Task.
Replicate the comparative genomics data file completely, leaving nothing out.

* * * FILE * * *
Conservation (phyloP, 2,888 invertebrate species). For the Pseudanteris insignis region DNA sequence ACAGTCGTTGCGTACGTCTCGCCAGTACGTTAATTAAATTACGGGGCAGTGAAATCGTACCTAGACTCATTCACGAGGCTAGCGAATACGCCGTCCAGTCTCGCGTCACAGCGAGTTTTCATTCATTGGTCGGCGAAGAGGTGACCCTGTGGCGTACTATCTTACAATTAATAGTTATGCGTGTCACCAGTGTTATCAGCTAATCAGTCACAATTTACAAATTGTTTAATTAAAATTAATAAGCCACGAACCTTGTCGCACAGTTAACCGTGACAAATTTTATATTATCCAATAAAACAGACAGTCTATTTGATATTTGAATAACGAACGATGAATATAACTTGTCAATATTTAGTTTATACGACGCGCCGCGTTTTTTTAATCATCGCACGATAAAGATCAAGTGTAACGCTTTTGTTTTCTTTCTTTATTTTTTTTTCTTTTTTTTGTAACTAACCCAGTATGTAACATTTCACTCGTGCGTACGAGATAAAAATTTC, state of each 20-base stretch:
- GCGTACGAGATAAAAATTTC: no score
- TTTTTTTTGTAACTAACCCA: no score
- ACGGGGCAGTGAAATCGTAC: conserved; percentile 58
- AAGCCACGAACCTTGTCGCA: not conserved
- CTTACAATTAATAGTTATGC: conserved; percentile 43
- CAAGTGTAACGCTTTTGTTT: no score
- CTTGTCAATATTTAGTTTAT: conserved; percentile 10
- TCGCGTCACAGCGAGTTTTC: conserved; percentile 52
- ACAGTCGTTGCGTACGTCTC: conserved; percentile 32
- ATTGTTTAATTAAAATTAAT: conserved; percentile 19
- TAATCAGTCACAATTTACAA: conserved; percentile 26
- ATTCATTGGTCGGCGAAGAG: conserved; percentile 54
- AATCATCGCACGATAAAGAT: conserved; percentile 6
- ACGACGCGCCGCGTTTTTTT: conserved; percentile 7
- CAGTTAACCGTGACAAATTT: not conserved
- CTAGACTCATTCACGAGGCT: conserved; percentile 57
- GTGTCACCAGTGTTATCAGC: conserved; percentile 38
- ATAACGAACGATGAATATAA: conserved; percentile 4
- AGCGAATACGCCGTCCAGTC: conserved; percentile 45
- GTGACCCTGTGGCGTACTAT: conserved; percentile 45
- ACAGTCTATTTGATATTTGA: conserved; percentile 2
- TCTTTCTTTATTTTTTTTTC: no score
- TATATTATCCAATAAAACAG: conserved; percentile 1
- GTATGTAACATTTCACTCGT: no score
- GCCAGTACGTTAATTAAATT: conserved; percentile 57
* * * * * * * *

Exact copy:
Conservation (phyloP, 2,888 invertebrate species). For the Pseudanteris insignis region DNA sequence ACAGTCGTTGCGTACGTCTCGCCAGTACGTTAATTAAATTACGGGGCAGTGAAATCGTACCTAGACTCATTCACGAGGCTAGCGAATACGCCGTCCAGTCTCGCGTCACAGCGAGTTTTCATTCATTGGTCGGCGAAGAGGTGACCCTGTGGCGTACTATCTTACAATTAATAGTTATGCGTGTCACCAGTGTTATCAGCTAATCAGTCACAATTTACAAATTGTTTAATTAAAATTAATAAGCCACGAACCTTGTCGCACAGTTAACCGTGACAAATTTTATATTATCCAATAAAACAGACAGTCTATTTGATATTTGAATAACGAACGATGAATATAACTTGTCAATATTTAGTTTATACGACGCGCCGCGTTTTTTTAATCATCGCACGATAAAGATCAAGTGTAACGCTTTTGTTTTCTTTCTTTATTTTTTTTTCTTTTTTTTGTAACTAACCCAGTATGTAACATTTCACTCGTGCGTACGAGATAAAAATTTC, state of each 20-base stretch:
- GCGTACGAGATAAAAATTTC: no score
- TTTTTTTTGTAACTAACCCA: no score
- ACGGGGCAGTGAAATCGTAC: conserved; percentile 58
- AAGCCACGAACCTTGTCGCA: not conserved
- CTTACAATTAATAGTTATGC: conserved; percentile 43
- CAAGTGTAACGCTTTTGTTT: no score
- CTTGTCAATATTTAGTTTAT: conserved; percentile 10
- TCGCGTCACAGCGAGTTTTC: conserved; percentile 52
- ACAGTCGTTGCGTACGTCTC: conserved; percentile 32
- ATTGTTTAATTAAAATTAAT: conserved; percentile 19
- TAATCAGTCACAATTTACAA: conserved; percentile 26
- ATTCATTGGTCGGCGAAGAG: conserved; percentile 54
- AATCATCGCACGATAAAGAT: conserved; percentile 6
- ACGACGCGCCGCGTTTTTTT: conserved; percentile 7
- CAGTTAACCGTGACAAATTT: not conserved
- CTAGACTCATTCACGAGGCT: conserved; percentile 57
- GTGTCACCAGTGTTATCAGC: conserved; percentile 38
- ATAACGAACGATGAATATAA: conserved; percentile 4
- AGCGAATACGCCGTCCAGTC: conserved; percentile 45
- GTGACCCTGTGGCGTACTAT: conserved; percentile 45
- ACAGTCTATTTGATATTTGA: conserved; percentile 2
- TCTTTCTTTATTTTTTTTTC: no score
- TATATTATCCAATAAAACAG: conserved; percentile 1
- GTATGTAACATTTCACTCGT: no score
- GCCAGTACGTTAATTAAATT: conserved; percentile 57